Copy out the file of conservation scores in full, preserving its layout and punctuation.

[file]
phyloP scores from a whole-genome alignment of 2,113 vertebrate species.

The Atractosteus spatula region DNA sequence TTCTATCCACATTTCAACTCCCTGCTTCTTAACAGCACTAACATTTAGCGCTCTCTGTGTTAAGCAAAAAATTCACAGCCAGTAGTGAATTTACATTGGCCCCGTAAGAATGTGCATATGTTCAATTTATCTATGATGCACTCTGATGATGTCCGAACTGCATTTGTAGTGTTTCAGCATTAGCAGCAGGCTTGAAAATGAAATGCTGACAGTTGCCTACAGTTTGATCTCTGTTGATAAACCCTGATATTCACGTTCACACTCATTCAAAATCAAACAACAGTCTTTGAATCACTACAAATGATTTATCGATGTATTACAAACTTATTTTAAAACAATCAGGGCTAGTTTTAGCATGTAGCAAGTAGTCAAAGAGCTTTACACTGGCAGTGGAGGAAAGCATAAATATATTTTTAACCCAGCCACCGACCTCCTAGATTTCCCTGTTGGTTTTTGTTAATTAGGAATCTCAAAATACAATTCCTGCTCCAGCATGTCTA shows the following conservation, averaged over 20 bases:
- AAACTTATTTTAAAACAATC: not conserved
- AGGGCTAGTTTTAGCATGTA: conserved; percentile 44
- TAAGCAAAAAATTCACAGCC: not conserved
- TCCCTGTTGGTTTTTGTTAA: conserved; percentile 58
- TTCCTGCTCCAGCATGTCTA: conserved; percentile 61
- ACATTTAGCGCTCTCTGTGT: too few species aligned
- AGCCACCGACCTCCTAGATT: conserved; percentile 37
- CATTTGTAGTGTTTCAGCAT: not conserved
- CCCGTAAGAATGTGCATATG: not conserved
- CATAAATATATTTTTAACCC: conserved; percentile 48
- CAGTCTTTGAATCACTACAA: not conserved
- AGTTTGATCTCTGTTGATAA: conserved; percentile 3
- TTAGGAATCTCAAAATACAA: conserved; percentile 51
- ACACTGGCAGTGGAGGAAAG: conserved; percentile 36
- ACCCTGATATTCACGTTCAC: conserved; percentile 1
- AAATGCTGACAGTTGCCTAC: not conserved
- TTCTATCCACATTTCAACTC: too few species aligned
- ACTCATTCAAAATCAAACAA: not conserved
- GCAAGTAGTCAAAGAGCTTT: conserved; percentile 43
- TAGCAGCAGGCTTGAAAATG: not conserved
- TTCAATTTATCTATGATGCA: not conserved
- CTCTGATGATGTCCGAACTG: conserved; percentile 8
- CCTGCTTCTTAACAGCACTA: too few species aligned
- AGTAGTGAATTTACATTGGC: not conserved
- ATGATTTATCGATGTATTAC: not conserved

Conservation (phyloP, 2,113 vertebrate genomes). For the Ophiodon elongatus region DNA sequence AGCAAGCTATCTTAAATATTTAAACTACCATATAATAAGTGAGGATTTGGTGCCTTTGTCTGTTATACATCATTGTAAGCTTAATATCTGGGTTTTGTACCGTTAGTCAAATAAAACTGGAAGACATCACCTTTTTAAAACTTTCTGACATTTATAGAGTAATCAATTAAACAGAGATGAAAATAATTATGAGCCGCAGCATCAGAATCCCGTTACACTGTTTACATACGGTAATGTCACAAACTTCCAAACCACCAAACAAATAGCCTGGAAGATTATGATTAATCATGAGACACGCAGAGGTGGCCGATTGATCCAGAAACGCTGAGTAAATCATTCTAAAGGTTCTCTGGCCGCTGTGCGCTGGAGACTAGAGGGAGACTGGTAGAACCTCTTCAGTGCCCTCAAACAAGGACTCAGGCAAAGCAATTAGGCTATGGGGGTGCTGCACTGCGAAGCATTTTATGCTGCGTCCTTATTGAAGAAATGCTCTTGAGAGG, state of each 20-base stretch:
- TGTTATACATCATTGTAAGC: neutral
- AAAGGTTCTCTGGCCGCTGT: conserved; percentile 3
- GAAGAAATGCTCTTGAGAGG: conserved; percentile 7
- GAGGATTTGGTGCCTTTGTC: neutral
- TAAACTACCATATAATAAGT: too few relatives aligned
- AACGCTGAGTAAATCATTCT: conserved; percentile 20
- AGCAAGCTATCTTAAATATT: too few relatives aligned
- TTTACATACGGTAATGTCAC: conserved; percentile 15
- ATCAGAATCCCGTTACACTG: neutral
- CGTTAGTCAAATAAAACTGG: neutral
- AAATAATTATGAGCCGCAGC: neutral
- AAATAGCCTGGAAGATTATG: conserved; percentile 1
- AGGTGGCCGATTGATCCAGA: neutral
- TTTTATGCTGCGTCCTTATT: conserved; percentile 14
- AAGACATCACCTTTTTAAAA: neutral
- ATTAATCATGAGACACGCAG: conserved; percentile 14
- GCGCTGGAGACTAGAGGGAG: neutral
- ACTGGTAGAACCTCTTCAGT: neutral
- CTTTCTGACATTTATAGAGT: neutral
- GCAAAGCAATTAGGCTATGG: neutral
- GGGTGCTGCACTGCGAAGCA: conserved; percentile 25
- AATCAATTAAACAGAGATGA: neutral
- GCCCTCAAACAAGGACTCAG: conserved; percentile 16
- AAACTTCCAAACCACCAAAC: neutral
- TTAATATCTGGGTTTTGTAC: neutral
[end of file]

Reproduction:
phyloP scores from a whole-genome alignment of 2,113 vertebrate species.

The Atractosteus spatula region DNA sequence TTCTATCCACATTTCAACTCCCTGCTTCTTAACAGCACTAACATTTAGCGCTCTCTGTGTTAAGCAAAAAATTCACAGCCAGTAGTGAATTTACATTGGCCCCGTAAGAATGTGCATATGTTCAATTTATCTATGATGCACTCTGATGATGTCCGAACTGCATTTGTAGTGTTTCAGCATTAGCAGCAGGCTTGAAAATGAAATGCTGACAGTTGCCTACAGTTTGATCTCTGTTGATAAACCCTGATATTCACGTTCACACTCATTCAAAATCAAACAACAGTCTTTGAATCACTACAAATGATTTATCGATGTATTACAAACTTATTTTAAAACAATCAGGGCTAGTTTTAGCATGTAGCAAGTAGTCAAAGAGCTTTACACTGGCAGTGGAGGAAAGCATAAATATATTTTTAACCCAGCCACCGACCTCCTAGATTTCCCTGTTGGTTTTTGTTAATTAGGAATCTCAAAATACAATTCCTGCTCCAGCATGTCTA shows the following conservation, averaged over 20 bases:
- AAACTTATTTTAAAACAATC: not conserved
- AGGGCTAGTTTTAGCATGTA: conserved; percentile 44
- TAAGCAAAAAATTCACAGCC: not conserved
- TCCCTGTTGGTTTTTGTTAA: conserved; percentile 58
- TTCCTGCTCCAGCATGTCTA: conserved; percentile 61
- ACATTTAGCGCTCTCTGTGT: too few species aligned
- AGCCACCGACCTCCTAGATT: conserved; percentile 37
- CATTTGTAGTGTTTCAGCAT: not conserved
- CCCGTAAGAATGTGCATATG: not conserved
- CATAAATATATTTTTAACCC: conserved; percentile 48
- CAGTCTTTGAATCACTACAA: not conserved
- AGTTTGATCTCTGTTGATAA: conserved; percentile 3
- TTAGGAATCTCAAAATACAA: conserved; percentile 51
- ACACTGGCAGTGGAGGAAAG: conserved; percentile 36
- ACCCTGATATTCACGTTCAC: conserved; percentile 1
- AAATGCTGACAGTTGCCTAC: not conserved
- TTCTATCCACATTTCAACTC: too few species aligned
- ACTCATTCAAAATCAAACAA: not conserved
- GCAAGTAGTCAAAGAGCTTT: conserved; percentile 43
- TAGCAGCAGGCTTGAAAATG: not conserved
- TTCAATTTATCTATGATGCA: not conserved
- CTCTGATGATGTCCGAACTG: conserved; percentile 8
- CCTGCTTCTTAACAGCACTA: too few species aligned
- AGTAGTGAATTTACATTGGC: not conserved
- ATGATTTATCGATGTATTAC: not conserved

Conservation (phyloP, 2,113 vertebrate genomes). For the Ophiodon elongatus region DNA sequence AGCAAGCTATCTTAAATATTTAAACTACCATATAATAAGTGAGGATTTGGTGCCTTTGTCTGTTATACATCATTGTAAGCTTAATATCTGGGTTTTGTACCGTTAGTCAAATAAAACTGGAAGACATCACCTTTTTAAAACTTTCTGACATTTATAGAGTAATCAATTAAACAGAGATGAAAATAATTATGAGCCGCAGCATCAGAATCCCGTTACACTGTTTACATACGGTAATGTCACAAACTTCCAAACCACCAAACAAATAGCCTGGAAGATTATGATTAATCATGAGACACGCAGAGGTGGCCGATTGATCCAGAAACGCTGAGTAAATCATTCTAAAGGTTCTCTGGCCGCTGTGCGCTGGAGACTAGAGGGAGACTGGTAGAACCTCTTCAGTGCCCTCAAACAAGGACTCAGGCAAAGCAATTAGGCTATGGGGGTGCTGCACTGCGAAGCATTTTATGCTGCGTCCTTATTGAAGAAATGCTCTTGAGAGG, state of each 20-base stretch:
- TGTTATACATCATTGTAAGC: neutral
- AAAGGTTCTCTGGCCGCTGT: conserved; percentile 3
- GAAGAAATGCTCTTGAGAGG: conserved; percentile 7
- GAGGATTTGGTGCCTTTGTC: neutral
- TAAACTACCATATAATAAGT: too few relatives aligned
- AACGCTGAGTAAATCATTCT: conserved; percentile 20
- AGCAAGCTATCTTAAATATT: too few relatives aligned
- TTTACATACGGTAATGTCAC: conserved; percentile 15
- ATCAGAATCCCGTTACACTG: neutral
- CGTTAGTCAAATAAAACTGG: neutral
- AAATAATTATGAGCCGCAGC: neutral
- AAATAGCCTGGAAGATTATG: conserved; percentile 1
- AGGTGGCCGATTGATCCAGA: neutral
- TTTTATGCTGCGTCCTTATT: conserved; percentile 14
- AAGACATCACCTTTTTAAAA: neutral
- ATTAATCATGAGACACGCAG: conserved; percentile 14
- GCGCTGGAGACTAGAGGGAG: neutral
- ACTGGTAGAACCTCTTCAGT: neutral
- CTTTCTGACATTTATAGAGT: neutral
- GCAAAGCAATTAGGCTATGG: neutral
- GGGTGCTGCACTGCGAAGCA: conserved; percentile 25
- AATCAATTAAACAGAGATGA: neutral
- GCCCTCAAACAAGGACTCAG: conserved; percentile 16
- AAACTTCCAAACCACCAAAC: neutral
- TTAATATCTGGGTTTTGTAC: neutral